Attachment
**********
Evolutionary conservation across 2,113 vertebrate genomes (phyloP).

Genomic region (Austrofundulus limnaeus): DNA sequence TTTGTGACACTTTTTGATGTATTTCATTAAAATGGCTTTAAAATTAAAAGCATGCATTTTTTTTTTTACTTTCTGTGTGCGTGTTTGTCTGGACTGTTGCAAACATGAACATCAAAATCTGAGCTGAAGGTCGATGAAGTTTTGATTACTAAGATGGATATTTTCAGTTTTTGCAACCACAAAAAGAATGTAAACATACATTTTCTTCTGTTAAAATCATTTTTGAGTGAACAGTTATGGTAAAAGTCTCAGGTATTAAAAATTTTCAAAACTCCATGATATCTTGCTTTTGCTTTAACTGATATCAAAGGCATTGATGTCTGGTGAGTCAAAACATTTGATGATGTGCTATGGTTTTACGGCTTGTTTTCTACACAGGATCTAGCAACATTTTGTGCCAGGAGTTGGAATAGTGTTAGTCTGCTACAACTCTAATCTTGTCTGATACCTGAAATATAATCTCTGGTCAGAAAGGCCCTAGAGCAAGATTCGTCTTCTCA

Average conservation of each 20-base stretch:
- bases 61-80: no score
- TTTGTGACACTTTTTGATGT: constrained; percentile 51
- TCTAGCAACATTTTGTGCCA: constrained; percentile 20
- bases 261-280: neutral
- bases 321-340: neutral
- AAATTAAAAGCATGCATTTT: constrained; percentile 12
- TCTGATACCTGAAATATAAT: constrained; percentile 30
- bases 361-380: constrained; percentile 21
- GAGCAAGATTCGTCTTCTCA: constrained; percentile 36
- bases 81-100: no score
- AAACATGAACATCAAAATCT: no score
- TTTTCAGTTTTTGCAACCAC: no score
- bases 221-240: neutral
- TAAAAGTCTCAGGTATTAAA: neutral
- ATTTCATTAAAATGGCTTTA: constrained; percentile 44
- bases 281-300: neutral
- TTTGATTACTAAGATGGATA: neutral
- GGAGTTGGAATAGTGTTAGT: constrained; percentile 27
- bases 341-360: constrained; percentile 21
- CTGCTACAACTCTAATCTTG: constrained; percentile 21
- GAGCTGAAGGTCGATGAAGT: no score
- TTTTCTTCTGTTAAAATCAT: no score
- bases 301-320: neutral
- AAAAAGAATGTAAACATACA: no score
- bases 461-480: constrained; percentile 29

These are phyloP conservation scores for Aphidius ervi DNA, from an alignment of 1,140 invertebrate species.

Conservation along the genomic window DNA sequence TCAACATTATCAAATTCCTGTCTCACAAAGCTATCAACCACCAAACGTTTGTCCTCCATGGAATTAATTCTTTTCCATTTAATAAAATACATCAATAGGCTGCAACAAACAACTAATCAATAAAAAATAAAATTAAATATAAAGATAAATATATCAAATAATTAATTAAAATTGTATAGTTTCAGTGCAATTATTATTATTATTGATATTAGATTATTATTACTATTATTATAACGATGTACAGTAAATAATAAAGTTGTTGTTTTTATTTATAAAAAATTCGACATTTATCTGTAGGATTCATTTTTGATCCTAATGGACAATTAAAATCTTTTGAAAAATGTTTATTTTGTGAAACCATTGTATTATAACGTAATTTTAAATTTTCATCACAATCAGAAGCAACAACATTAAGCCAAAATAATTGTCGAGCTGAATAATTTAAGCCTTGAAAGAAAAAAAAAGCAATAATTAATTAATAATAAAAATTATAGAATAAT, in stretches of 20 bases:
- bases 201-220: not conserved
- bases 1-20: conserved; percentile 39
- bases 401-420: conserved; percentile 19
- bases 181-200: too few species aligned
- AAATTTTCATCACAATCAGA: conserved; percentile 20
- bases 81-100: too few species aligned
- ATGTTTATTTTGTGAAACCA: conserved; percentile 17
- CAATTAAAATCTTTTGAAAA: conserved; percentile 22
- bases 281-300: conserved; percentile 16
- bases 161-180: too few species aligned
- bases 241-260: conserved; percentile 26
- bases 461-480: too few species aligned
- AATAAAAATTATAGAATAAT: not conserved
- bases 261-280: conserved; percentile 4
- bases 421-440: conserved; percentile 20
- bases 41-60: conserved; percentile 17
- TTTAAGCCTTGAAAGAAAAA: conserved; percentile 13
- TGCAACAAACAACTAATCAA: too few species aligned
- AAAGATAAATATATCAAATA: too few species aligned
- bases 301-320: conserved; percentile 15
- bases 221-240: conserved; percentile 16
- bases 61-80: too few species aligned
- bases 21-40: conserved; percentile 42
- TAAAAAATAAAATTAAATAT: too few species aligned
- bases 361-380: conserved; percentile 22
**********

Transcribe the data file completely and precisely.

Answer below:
Evolutionary conservation across 2,113 vertebrate genomes (phyloP).

Genomic region (Austrofundulus limnaeus): DNA sequence TTTGTGACACTTTTTGATGTATTTCATTAAAATGGCTTTAAAATTAAAAGCATGCATTTTTTTTTTTACTTTCTGTGTGCGTGTTTGTCTGGACTGTTGCAAACATGAACATCAAAATCTGAGCTGAAGGTCGATGAAGTTTTGATTACTAAGATGGATATTTTCAGTTTTTGCAACCACAAAAAGAATGTAAACATACATTTTCTTCTGTTAAAATCATTTTTGAGTGAACAGTTATGGTAAAAGTCTCAGGTATTAAAAATTTTCAAAACTCCATGATATCTTGCTTTTGCTTTAACTGATATCAAAGGCATTGATGTCTGGTGAGTCAAAACATTTGATGATGTGCTATGGTTTTACGGCTTGTTTTCTACACAGGATCTAGCAACATTTTGTGCCAGGAGTTGGAATAGTGTTAGTCTGCTACAACTCTAATCTTGTCTGATACCTGAAATATAATCTCTGGTCAGAAAGGCCCTAGAGCAAGATTCGTCTTCTCA

Average conservation of each 20-base stretch:
- bases 61-80: no score
- TTTGTGACACTTTTTGATGT: constrained; percentile 51
- TCTAGCAACATTTTGTGCCA: constrained; percentile 20
- bases 261-280: neutral
- bases 321-340: neutral
- AAATTAAAAGCATGCATTTT: constrained; percentile 12
- TCTGATACCTGAAATATAAT: constrained; percentile 30
- bases 361-380: constrained; percentile 21
- GAGCAAGATTCGTCTTCTCA: constrained; percentile 36
- bases 81-100: no score
- AAACATGAACATCAAAATCT: no score
- TTTTCAGTTTTTGCAACCAC: no score
- bases 221-240: neutral
- TAAAAGTCTCAGGTATTAAA: neutral
- ATTTCATTAAAATGGCTTTA: constrained; percentile 44
- bases 281-300: neutral
- TTTGATTACTAAGATGGATA: neutral
- GGAGTTGGAATAGTGTTAGT: constrained; percentile 27
- bases 341-360: constrained; percentile 21
- CTGCTACAACTCTAATCTTG: constrained; percentile 21
- GAGCTGAAGGTCGATGAAGT: no score
- TTTTCTTCTGTTAAAATCAT: no score
- bases 301-320: neutral
- AAAAAGAATGTAAACATACA: no score
- bases 461-480: constrained; percentile 29

These are phyloP conservation scores for Aphidius ervi DNA, from an alignment of 1,140 invertebrate species.

Conservation along the genomic window DNA sequence TCAACATTATCAAATTCCTGTCTCACAAAGCTATCAACCACCAAACGTTTGTCCTCCATGGAATTAATTCTTTTCCATTTAATAAAATACATCAATAGGCTGCAACAAACAACTAATCAATAAAAAATAAAATTAAATATAAAGATAAATATATCAAATAATTAATTAAAATTGTATAGTTTCAGTGCAATTATTATTATTATTGATATTAGATTATTATTACTATTATTATAACGATGTACAGTAAATAATAAAGTTGTTGTTTTTATTTATAAAAAATTCGACATTTATCTGTAGGATTCATTTTTGATCCTAATGGACAATTAAAATCTTTTGAAAAATGTTTATTTTGTGAAACCATTGTATTATAACGTAATTTTAAATTTTCATCACAATCAGAAGCAACAACATTAAGCCAAAATAATTGTCGAGCTGAATAATTTAAGCCTTGAAAGAAAAAAAAAGCAATAATTAATTAATAATAAAAATTATAGAATAAT, in stretches of 20 bases:
- bases 201-220: not conserved
- bases 1-20: conserved; percentile 39
- bases 401-420: conserved; percentile 19
- bases 181-200: too few species aligned
- AAATTTTCATCACAATCAGA: conserved; percentile 20
- bases 81-100: too few species aligned
- ATGTTTATTTTGTGAAACCA: conserved; percentile 17
- CAATTAAAATCTTTTGAAAA: conserved; percentile 22
- bases 281-300: conserved; percentile 16
- bases 161-180: too few species aligned
- bases 241-260: conserved; percentile 26
- bases 461-480: too few species aligned
- AATAAAAATTATAGAATAAT: not conserved
- bases 261-280: conserved; percentile 4
- bases 421-440: conserved; percentile 20
- bases 41-60: conserved; percentile 17
- TTTAAGCCTTGAAAGAAAAA: conserved; percentile 13
- TGCAACAAACAACTAATCAA: too few species aligned
- AAAGATAAATATATCAAATA: too few species aligned
- bases 301-320: conserved; percentile 15
- bases 221-240: conserved; percentile 16
- bases 61-80: too few species aligned
- bases 21-40: conserved; percentile 42
- TAAAAAATAAAATTAAATAT: too few species aligned
- bases 361-380: conserved; percentile 22